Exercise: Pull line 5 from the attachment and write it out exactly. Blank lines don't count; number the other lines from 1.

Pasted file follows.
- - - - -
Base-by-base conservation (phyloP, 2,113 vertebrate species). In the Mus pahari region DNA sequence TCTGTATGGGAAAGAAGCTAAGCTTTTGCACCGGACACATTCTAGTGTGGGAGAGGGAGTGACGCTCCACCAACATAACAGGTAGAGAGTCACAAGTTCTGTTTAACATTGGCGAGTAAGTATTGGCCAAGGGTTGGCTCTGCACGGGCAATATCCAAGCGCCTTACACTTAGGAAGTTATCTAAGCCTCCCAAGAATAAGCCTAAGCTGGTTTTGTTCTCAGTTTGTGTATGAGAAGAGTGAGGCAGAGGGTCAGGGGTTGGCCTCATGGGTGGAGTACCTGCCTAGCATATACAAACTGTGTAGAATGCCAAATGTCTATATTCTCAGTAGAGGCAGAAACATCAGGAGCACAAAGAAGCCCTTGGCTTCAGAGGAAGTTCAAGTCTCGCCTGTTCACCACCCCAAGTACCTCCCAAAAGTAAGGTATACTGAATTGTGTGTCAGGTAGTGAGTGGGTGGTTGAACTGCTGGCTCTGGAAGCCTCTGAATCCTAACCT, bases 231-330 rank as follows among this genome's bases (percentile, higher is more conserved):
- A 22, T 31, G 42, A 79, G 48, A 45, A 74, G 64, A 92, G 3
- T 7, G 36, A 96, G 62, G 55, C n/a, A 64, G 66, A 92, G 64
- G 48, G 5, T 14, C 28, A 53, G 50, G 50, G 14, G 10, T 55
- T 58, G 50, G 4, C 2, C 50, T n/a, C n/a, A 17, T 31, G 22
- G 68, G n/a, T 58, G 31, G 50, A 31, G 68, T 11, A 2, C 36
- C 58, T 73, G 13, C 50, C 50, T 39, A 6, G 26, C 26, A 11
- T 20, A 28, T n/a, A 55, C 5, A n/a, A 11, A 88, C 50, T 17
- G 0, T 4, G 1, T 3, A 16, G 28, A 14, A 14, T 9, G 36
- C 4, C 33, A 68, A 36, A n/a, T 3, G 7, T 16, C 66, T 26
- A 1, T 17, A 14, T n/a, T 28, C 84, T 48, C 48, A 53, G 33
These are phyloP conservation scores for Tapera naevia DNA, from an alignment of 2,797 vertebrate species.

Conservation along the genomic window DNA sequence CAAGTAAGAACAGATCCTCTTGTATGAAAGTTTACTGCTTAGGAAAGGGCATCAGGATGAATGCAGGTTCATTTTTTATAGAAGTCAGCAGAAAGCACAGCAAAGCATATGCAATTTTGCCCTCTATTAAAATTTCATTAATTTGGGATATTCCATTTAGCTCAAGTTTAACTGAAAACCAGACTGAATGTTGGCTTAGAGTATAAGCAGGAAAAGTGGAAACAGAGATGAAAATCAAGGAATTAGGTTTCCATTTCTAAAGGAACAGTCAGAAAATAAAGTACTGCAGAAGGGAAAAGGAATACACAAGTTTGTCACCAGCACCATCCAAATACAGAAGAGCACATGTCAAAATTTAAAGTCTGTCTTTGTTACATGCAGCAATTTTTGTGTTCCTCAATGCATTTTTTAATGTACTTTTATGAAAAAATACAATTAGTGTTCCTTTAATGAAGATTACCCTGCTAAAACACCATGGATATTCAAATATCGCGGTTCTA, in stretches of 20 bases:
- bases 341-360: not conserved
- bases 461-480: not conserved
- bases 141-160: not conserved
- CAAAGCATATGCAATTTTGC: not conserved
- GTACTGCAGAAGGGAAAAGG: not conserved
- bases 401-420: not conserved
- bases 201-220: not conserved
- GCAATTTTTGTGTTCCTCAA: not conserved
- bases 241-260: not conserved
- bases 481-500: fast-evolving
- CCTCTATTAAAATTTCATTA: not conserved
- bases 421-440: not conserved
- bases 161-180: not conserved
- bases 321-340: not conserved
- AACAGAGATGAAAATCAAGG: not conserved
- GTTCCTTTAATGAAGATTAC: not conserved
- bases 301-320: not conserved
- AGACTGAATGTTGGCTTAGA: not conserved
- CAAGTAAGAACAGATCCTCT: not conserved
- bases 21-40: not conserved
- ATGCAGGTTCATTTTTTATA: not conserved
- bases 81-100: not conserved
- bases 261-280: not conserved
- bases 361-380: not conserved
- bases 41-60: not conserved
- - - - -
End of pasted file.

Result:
- T 58, G 50, G 4, C 2, C 50, T n/a, C n/a, A 17, T 31, G 22